Millions of people across Wisconsin will see higher electric bills this year as utilities face rising costs and make significant investments across their systems.
We Energies and Wisconsin Public Service, or WPS, drew heat from community groups and residents last year for raising rates at a time when inflation soared to record heights. Residential customers of We Energies will pay $12.81 more per month on electric bills — an increase of 11.4 percent. WPS customers will pay $9.26 more on their monthly electric bills, up 9.4 percent.
Brendan Conway, a spokesperson for the utilities, said they raised rates in light of increasing costs due to inflation, clean energy projects and plans to increase the resiliency of its system in the face of extreme storms.
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“Long term, we expect that our clean energy investments, closing our fossil fuel plants, will end up actually saving customers about $2 billion over 20 years,” Conway said. “But, as these projects get approved and start to come online and go into rates, it starts to show up in those early years. And the savings then show up in later years.”
While the two utilities have met intense scrutiny from lawmakers, citizens and utility regulators, they’re not the only ones that are raising rates.
Customers of Madison Gas and Electric, Xcel Energy and Alliant Energy will also see higher monthly electric bills. Tom Content, executive director for Wisconsin’s Citizens Utility Board, noted electric rates increased roughly 5 percent for Alliant while they went up roughly 7 percent for Xcel and Madison Gas and Electric.
“The bulk of that is linked to the fuel cost increases,” Content said.
Content said the increase in natural gas prices over the last year has created a “double whammy” for customers through higher home heating costs and increased fuel costs that are now reflected in their electric bills.
“I think (Madison Gas and Electric) and We Energies are at the top among the five utilities,” he said.
The ratepayer advocacy group noted Wisconsin customers have been paying higher electric rates than the national average. According to Wisconsin’s most recent energy assessment, residential customers have been paying higher rates for electricity than the Midwest and national average for nearly two decades.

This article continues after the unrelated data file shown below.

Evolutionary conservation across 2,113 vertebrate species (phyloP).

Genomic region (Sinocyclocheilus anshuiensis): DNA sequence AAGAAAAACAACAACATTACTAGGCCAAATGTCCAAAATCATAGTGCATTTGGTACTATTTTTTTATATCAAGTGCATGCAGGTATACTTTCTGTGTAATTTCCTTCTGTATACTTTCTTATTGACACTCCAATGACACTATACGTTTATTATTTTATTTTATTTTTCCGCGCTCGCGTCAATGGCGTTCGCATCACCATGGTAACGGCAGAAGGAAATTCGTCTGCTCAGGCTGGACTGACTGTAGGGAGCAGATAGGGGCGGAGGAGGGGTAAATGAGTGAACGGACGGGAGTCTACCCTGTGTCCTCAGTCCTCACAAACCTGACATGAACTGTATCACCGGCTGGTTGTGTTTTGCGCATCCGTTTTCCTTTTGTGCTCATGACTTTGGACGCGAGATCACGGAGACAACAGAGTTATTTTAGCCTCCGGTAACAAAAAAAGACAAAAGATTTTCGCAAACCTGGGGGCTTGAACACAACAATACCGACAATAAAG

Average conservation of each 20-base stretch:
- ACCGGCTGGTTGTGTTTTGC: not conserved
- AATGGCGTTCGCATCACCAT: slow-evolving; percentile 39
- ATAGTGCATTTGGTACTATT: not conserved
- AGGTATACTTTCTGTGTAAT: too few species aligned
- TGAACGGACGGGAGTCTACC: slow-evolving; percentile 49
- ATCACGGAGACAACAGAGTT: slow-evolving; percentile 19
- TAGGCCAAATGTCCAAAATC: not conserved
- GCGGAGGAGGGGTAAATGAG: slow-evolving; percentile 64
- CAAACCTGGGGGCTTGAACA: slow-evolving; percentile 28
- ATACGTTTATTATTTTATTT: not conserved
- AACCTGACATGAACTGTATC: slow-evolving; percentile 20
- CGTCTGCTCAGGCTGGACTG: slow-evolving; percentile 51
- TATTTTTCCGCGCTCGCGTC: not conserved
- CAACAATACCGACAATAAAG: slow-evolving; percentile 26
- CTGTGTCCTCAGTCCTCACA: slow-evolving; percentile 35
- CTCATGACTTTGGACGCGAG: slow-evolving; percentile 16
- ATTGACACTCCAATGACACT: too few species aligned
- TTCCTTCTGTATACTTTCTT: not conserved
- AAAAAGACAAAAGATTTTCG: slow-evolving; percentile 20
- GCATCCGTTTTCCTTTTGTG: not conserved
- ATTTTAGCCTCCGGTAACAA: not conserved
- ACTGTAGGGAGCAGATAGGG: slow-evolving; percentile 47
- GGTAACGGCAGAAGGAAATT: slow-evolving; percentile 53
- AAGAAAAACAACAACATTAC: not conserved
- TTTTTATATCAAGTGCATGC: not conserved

Recent data from the U.S. Energy Information Administration indicates that may be changing. The average charge for residential customers is 16.19 cents per kilowatt-hour in Wisconsin through October of last year. That’s still lower than the Midwest average, but slightly higher than the national average.
While rates are high, the commission said average monthly electric bills are largely lower than other states due to lower energy use. Wisconsin had an average monthly bill of $100.18 for residential customers in 2021 while ratepayers in nearby states paid an average of $109.55 each month, according to federal data. Nationwide, monthly electric bills averaged around $121.
Conway said data from the federal energy agency for the first 10 months of last year indicates monthly electric bills have grown to a nationwide average of nearly $139. He said that’s driven by higher natural gas prices.
“Our typical electricity residential customer is going to be below the national average in line with kind of other peers in the Midwest,” Conway said.
Alliant spokesperson Tony Palese said the utility has seen more volatility with fuel costs in the last year due to Russia’s war in Ukraine, increased demand and lower than normal fuel reserves.
“One of the ways that we’re working to manage those costs and to really deliver more cost-effective energy is through our development of renewable sources,” Palese said. “In just the past few months, we’ve brought 250 megawatts of solar online that added zero fuel cost energy that long term is really going to help avoid some of that volatility we see with traditional fossil fuel costs.”
Utilities can’t control prices on the natural gas market. That’s why customer advocates zeroed in on profits in rate cases for WPS and We Energies. The Public Service Commission reduced profit margins for the two utilities from 10 percent to 9.8 percent, providing ratepayers with around $23 million in savings this year and next.
In the short-term, Content said customers are ready for a break, but he expects costs will continue to climb.
“Our expectation is that all five utilities will be back in front of the PSC, looking for increases that would take effect in January 2024,” Content said.
For We Energies and WPS, the commission allowed them to come back for a limited rate increase tied to clean energy projects and costs tied to paying off investments in pollution controls at the South Oak Creek coal plant that’s set to be retired in 2025.
In the meantime, utilities and ratepayer advocates are urging customers to seek out energy assistance that’s available from state programs like Focus on Energy or through incentives under the Inflation Reduction Act.
Editor’s note: Alliant Energy and the Citizens Utility Board are underwriters of Wisconsin Public Radio.
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